For the last 40 years or so, radiographers in the U.K. have taken on the additional responsibility of reporting and interpreting images. However, there are experts who argue that the reporting role of the radiographer should be discontinued forthwith. There are many reasons that support this argument. Radiographers per se are not clinicians. They have gained expertise in the technical aspects of the role and are not qualified to be experts to map the clinical journey of a patient. Doctors, who request imaging investigations, do so, to ensure that the resulting report will help in the early diagnosis and treatment of the disease. It does involve a cost and it therefore becomes imperative, that the result be viewed by someone who is qualified and authorised – i.e. a Radiologist. The image report is a formal record of the patient’s history and is a permanent, stored record. It therefore needs to be given a modicum of formality. The radiographer, is not in a position to provide professional clinical guidance and reporting on cases. As we know, only a Radiologist is medically authorised and qualified to study the images and provide a course of action for the patient. The Radiologists undergo close to seven years of training, in order to get qualified. Unfortunately, radiographers and other medical technicians do not have the training in clinical evaluation and formal reporting. In a hospital environment, the roles of all the team members are well defined. Radiographers need to work within those boundaries, to ensure that patient care is given the utmost priority. Since there is no governance or a formal process, radiographer reporting will add more risk in the area of diagnosis and treatment. Patient safety is of utmost importance and decisions must be made by qualified radiologists. The role of the radiographers, though very crucial in the healthcare system, should not transcend its boundaries at the risk of compromising patient safety or patient experience. Radiologists, as long term consultants, are in a better position, to understand patient needs and unique challenges. Radiographers have no exposure to the patient on a long term basis, since their engagement with them is limited to the time spent during investigation. Patients may be suffering from many other co-morbid conditions, which a radiographer may not be aware of. Reporting and drawing inferences, in such cases, may lead to erroneous conclusions and confusion, leading to new challenges in the course of treatments. In the interests of patient health and safety, The National Patient Safety Agency, has opined that there is an urgent need for a formal system of reporting, which is not based on individual strengths or competencies (Nicholson, 2011).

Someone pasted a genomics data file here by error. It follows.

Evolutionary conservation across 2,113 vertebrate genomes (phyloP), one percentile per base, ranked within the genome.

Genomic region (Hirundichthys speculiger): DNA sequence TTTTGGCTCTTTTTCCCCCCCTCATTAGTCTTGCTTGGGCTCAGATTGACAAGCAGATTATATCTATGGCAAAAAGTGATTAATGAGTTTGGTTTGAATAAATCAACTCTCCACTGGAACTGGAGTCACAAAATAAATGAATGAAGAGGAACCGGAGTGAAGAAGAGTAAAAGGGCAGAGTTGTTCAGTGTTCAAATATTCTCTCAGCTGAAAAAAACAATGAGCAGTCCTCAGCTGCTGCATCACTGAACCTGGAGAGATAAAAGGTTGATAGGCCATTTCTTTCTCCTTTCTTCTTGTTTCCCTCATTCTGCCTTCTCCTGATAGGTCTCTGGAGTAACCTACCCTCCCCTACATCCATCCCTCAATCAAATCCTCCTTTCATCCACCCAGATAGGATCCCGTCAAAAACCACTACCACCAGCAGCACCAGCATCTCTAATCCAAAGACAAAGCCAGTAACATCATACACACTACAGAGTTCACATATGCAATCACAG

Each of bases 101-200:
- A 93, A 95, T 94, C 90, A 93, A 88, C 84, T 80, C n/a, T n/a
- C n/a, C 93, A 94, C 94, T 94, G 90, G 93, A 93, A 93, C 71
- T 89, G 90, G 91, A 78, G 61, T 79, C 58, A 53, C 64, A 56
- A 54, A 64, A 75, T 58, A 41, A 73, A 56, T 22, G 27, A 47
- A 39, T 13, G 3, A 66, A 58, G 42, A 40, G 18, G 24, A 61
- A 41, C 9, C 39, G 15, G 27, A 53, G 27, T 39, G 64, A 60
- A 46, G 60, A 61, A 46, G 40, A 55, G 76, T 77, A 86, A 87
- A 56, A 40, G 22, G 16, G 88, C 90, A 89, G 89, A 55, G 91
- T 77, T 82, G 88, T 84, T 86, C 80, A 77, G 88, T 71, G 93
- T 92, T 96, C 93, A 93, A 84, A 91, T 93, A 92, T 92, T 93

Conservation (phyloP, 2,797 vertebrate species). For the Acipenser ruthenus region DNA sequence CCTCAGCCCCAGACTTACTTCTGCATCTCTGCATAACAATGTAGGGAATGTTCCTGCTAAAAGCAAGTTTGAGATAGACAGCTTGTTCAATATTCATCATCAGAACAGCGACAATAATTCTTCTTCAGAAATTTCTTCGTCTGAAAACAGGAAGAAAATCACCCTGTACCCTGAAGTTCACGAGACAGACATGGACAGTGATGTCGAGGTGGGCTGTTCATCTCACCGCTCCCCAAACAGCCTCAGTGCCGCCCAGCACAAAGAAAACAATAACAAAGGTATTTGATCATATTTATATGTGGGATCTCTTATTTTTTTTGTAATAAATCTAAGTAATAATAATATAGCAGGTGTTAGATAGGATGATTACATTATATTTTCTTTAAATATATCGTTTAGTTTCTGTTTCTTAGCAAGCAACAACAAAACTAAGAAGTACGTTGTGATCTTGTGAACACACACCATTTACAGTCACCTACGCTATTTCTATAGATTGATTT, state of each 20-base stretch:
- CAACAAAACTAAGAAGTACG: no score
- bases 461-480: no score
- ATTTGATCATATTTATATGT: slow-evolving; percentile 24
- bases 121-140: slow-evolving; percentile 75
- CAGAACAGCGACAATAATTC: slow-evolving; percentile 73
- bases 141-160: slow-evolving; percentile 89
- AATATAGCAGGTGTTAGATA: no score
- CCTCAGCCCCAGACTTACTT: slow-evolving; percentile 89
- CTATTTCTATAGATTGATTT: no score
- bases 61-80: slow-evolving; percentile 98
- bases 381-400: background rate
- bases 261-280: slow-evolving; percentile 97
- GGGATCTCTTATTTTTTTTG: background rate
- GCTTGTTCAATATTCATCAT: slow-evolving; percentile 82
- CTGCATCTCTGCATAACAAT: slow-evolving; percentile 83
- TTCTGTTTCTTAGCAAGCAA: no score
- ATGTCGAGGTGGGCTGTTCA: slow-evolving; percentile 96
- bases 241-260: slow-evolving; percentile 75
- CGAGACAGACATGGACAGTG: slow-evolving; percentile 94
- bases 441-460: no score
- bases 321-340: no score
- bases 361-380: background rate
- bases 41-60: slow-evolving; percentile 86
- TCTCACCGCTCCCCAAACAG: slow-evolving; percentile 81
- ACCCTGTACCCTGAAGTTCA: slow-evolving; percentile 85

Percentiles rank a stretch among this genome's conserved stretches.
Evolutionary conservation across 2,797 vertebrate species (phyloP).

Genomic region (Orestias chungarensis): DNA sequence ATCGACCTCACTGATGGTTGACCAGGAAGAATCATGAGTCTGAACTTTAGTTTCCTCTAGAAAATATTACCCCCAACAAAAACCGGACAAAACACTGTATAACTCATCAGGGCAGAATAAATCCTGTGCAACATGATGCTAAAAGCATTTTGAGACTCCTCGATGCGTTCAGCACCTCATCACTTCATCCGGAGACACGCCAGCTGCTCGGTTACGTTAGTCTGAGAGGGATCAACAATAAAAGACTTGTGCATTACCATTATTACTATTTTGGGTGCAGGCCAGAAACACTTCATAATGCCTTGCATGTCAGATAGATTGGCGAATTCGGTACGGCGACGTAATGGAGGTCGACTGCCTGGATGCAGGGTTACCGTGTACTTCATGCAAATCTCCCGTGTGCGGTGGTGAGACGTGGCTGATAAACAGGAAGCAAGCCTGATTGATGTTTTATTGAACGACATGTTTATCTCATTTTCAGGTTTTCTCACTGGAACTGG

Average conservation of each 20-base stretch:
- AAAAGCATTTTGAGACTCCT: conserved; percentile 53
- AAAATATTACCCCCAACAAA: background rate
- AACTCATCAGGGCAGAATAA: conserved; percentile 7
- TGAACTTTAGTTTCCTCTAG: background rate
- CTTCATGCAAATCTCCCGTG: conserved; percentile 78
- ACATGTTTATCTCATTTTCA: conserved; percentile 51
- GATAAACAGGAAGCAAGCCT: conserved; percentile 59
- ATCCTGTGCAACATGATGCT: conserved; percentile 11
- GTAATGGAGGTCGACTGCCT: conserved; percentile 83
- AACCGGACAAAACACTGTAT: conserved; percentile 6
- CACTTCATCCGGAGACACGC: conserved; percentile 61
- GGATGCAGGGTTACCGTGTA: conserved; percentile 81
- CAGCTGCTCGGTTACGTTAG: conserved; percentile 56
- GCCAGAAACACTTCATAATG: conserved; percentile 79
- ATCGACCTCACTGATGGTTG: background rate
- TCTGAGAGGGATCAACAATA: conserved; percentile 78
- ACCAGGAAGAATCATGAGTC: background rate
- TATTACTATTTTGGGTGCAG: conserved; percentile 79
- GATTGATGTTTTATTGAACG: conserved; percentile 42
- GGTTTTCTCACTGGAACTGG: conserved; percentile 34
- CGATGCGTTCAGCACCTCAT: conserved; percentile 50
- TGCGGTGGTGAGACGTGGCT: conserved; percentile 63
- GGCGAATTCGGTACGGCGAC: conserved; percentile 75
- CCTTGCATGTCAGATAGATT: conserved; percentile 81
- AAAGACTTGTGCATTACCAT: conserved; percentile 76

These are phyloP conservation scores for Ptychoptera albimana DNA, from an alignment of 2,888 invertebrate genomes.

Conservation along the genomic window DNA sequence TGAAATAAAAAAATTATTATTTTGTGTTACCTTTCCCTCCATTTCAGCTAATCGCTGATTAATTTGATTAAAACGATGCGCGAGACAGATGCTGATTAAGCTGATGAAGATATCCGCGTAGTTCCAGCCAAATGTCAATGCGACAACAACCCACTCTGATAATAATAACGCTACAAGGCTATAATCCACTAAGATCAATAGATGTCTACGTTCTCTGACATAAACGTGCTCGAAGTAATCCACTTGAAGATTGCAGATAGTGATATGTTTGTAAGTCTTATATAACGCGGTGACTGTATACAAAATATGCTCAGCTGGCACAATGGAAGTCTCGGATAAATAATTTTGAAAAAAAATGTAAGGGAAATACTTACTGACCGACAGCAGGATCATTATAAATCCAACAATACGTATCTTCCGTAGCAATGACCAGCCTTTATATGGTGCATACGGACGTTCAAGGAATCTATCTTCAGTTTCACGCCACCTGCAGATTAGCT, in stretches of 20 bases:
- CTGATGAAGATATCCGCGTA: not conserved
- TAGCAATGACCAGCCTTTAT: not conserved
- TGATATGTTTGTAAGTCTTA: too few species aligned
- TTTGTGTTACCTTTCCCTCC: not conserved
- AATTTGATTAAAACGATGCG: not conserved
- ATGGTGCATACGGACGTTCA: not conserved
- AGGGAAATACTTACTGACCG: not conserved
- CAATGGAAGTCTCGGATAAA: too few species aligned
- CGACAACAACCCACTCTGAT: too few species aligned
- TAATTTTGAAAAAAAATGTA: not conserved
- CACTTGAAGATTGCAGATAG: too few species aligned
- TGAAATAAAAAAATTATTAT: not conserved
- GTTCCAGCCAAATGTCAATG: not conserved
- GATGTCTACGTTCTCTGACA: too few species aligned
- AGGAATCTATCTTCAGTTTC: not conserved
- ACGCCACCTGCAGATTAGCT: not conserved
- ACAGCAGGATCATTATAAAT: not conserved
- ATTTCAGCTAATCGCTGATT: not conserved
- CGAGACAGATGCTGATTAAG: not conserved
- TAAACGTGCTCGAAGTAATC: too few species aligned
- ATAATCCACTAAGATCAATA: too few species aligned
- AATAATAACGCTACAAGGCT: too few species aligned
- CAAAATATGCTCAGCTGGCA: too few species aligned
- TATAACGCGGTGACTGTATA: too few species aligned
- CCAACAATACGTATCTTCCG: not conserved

The flip side of this argument is that modern day imaging and reporting plays a crucial role in the diagnosis and management of patients who need long-term care. It is estimated, that over time, the volume of work at imaging departments will increase manifold, burdening an already-stretched system. Add to this, new diseases, modern methods, new technologies that are emerging, and the role of the Radiographer in reporting becomes inevitable. Proper diagnosis and its quick action will help manage patients better and deliver quality health experiences. The numbers of U.K. Radiologists per head of population are fewer compared to other European nations. This presents a big challenge in light of the tremendous pressure that the healthcare system will face in the near future. There is also a shortfall in the number of Radiographers who take up whole-time roles. In fact, according to the Royal College of Radiologists, the U.K had only 4.6 Radiographers per 100,000 people, compared to France with 11.3 (2012). The question then, is of scale and efficient ways to bridge the gap. "New research from the U.K. has revealed radiographer-led immediate (or "hot") reporting in the emergency room can cut overall hospital costs, reduce treatment errors, and improve doctor confidence. Furthermore, if radiographer reporting roles were expanded to chest and abdomen radiographs, where a greater number of interpretive errors are known to occur, the total savings could be substantial.” (AuntMinnieEurope, 2013).